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Intercommunion: Yes or No?

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page20.html: Revised 07/21/2000

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On this page: | On Intercommunion | Communion vs Eucharist | Who Can Partake? | The Protestant Doctrine of Communion | The Catholic Doctrine of Communion | Evidence of the Catholic Doctrine | Conclusions |
This page was prepared for my Protestant and Catholic readers who may find themselves involved in some social action in a common cause such as protesting abortions, homosexuality, partial-birth abortion and so forth. When working side-by-side with friends of the opposite faith, the question of interfaith communion often arises. Herewith my position on that topic.


On Intercommunion between Catholics and Protestants

As Protestant, born-again believers in Jesus Christ, we at times find ourselves attending a Roman Catholic service (called a "Mass") at which communion is served. This often occurs dhen there is a public healing service, or when there is a service before or after some social action (such as protesting at an abortion mill) which both Catholics and Protestants object to on moral religions grounds. The question arises, "Should I, a Protestant, participate in this communion service?" The question usually arises in the context of wishing to show an "ecumenical spirit." Equally true, Roman Catholics attending Protestant services must ask themselves the same question, often for the same reason.

With the modern ecumenical spirit, Catholics and Protestants increasingly find themselves as "co-belligerents" against such common enemies as abortion, physical sickness and the like. I use the term, "co-belligerents" because terms such as "allies," or "confederates" implies a unity of doctrine that does not really exist. Inherent in this 'co-belligerency' is my denial that the doctrinal differences between the two faiths have, or are, disappearing. This is an error, and is quickly evident that in the question of intercommunion between the faiths.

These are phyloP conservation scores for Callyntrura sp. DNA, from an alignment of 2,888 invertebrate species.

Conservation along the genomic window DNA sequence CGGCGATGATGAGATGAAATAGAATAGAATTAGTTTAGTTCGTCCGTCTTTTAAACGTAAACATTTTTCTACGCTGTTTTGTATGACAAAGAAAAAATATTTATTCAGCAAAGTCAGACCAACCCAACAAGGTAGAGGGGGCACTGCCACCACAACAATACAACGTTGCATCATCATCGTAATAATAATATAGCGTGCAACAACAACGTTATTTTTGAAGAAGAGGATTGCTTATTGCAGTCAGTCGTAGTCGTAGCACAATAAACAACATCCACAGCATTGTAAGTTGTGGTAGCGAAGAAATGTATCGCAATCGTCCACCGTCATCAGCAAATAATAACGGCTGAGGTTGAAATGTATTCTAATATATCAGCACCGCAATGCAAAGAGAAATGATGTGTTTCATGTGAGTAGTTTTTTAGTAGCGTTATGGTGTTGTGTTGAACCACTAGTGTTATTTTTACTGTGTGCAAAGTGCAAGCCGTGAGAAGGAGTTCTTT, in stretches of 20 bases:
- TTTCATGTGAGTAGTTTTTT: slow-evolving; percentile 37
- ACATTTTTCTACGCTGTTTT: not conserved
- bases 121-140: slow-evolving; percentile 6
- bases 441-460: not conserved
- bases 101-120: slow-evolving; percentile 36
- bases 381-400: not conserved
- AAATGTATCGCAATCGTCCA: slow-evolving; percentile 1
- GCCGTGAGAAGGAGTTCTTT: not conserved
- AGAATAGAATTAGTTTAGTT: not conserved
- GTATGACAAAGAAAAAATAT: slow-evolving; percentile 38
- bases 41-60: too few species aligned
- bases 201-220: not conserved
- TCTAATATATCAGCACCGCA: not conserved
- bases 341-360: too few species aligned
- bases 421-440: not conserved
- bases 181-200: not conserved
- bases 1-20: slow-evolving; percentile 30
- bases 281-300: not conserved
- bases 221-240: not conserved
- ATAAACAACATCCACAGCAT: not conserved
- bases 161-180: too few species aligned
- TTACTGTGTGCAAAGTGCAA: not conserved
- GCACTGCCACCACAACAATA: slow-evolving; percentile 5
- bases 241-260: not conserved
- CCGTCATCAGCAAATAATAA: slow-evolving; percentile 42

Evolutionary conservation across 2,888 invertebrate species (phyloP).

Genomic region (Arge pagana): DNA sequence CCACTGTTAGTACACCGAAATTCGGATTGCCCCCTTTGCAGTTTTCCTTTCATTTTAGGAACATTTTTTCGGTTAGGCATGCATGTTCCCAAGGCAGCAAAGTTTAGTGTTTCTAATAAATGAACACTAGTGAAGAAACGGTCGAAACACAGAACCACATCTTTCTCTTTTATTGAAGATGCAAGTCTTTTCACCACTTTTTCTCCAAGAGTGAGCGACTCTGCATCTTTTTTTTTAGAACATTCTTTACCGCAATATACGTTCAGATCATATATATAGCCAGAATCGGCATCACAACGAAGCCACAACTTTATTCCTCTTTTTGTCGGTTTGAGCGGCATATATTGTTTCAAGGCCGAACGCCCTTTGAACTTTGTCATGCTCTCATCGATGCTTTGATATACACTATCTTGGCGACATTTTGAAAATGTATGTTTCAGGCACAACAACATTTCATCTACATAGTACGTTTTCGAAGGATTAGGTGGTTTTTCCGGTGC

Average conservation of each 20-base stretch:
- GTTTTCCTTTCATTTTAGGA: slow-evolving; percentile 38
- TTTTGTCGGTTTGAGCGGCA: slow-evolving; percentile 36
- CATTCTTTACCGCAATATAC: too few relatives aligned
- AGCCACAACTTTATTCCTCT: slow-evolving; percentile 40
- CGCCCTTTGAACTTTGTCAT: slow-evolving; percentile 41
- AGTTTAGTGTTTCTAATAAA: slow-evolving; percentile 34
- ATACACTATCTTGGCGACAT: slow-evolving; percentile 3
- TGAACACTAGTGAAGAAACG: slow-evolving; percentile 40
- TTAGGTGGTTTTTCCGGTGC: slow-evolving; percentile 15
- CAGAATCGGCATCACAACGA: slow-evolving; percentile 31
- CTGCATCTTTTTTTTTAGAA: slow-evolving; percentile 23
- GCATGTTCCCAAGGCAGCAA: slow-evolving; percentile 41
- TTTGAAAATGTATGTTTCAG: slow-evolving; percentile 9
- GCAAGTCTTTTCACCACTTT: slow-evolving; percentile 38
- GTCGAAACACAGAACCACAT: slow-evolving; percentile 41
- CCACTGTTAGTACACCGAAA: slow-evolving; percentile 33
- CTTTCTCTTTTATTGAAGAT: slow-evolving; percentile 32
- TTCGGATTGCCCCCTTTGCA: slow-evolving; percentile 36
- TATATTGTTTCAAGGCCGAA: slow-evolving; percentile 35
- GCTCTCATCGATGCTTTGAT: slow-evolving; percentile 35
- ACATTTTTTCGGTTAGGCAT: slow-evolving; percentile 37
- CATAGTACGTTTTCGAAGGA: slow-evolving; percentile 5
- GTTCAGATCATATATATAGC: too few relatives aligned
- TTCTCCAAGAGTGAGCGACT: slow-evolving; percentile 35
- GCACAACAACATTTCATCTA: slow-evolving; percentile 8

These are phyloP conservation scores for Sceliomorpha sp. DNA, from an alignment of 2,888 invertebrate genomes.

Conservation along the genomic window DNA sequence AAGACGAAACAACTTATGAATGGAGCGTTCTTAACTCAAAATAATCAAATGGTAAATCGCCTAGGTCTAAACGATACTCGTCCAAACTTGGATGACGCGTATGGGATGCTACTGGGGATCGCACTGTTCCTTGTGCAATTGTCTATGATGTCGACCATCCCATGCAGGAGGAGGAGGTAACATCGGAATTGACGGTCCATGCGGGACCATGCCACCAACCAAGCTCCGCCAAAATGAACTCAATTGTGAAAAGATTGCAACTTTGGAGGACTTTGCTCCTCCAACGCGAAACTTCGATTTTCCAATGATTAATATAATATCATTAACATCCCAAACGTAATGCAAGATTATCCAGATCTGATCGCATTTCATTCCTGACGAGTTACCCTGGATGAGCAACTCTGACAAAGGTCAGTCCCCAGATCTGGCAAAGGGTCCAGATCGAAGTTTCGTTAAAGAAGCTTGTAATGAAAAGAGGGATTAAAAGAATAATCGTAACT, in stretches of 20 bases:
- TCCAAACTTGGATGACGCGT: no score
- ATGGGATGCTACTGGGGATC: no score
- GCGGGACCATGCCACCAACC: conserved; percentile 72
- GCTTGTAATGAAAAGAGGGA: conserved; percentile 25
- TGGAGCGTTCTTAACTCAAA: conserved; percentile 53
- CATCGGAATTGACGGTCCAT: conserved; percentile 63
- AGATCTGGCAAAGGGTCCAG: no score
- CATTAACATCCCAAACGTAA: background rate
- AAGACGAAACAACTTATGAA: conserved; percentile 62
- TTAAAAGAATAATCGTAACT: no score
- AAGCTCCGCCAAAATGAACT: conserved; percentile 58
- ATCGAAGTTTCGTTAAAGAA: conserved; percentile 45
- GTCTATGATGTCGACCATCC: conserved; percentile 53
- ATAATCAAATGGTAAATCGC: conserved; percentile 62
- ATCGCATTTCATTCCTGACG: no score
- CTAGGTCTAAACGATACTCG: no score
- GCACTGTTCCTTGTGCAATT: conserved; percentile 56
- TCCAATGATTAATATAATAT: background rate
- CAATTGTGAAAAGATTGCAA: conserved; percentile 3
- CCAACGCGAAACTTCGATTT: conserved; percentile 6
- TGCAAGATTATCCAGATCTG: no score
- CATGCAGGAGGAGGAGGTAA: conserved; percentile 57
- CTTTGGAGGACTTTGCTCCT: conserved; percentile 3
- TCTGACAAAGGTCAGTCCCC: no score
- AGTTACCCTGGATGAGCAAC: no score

To answer the question, "Should I participate in a Roman Catholic communion service? we must look to doctrine, to the dogmas and official teachings of the Church in this matter.

Communion vs Eucharist

In the Roman Catholic Church, communion is more accurately referred to as "the Eucharist." The official belief is that the bread and wine (more often only the wafer of unleavened bread) is somehow transformed from bread and wine into the actual, real, physical body and blood of Jesus Christ. This doctrine is called Transubstantiation; the bread and wine become God. The priest is said to have within himself the power to make this transformation happen, after which the bread and wine cease to exist. This ritual is referred to as "the consecration." Yes, it may look like bread and wine, but in Catholic theology, that is only a appearance, or, as they often call it, the 'accidents' of bread and wine.

The Catholic doctrines further declare that one "receives Christ" when one eats the wafer of "consecrated bread." (The Protestant understanding of "receiving Christ" is quite different.) This explains why Catholics kneel before the Eucharist, perform acts of worship in its presence, such as bowing, using incense, keeping a lit candle nearby, and so forth. For the sincere Roman Catholic, the bread and wine of communion (the Eucharist) is God. The Eucharist is considered as a sacrament of the Catholic Church.

On the other hand, the Protestant view of communion is quite different. It is seen, not as the actual body and blood of Christ, but as a memorial of his death and resurrection, and a reminder that He offered His body and blood for our salvation. Protestants also consider communion as a sacrament of the Church.

There is a third doctrinal perspective of Communion held by a few Protestant denominations called "consubstantiation." It this view, the bread and wine become the body and blood of Christ in a spiritual way, but the bread and wine remain as bread and wine. Thus, the body and blood of Christ co-exist simultaneously with the bread and wine. All Catholics and most Protestants deny Consubstantiation as being a valid doctrine.

Who Can Partake of Communion and the Eucharist?

Communion (Protestant Doctrine)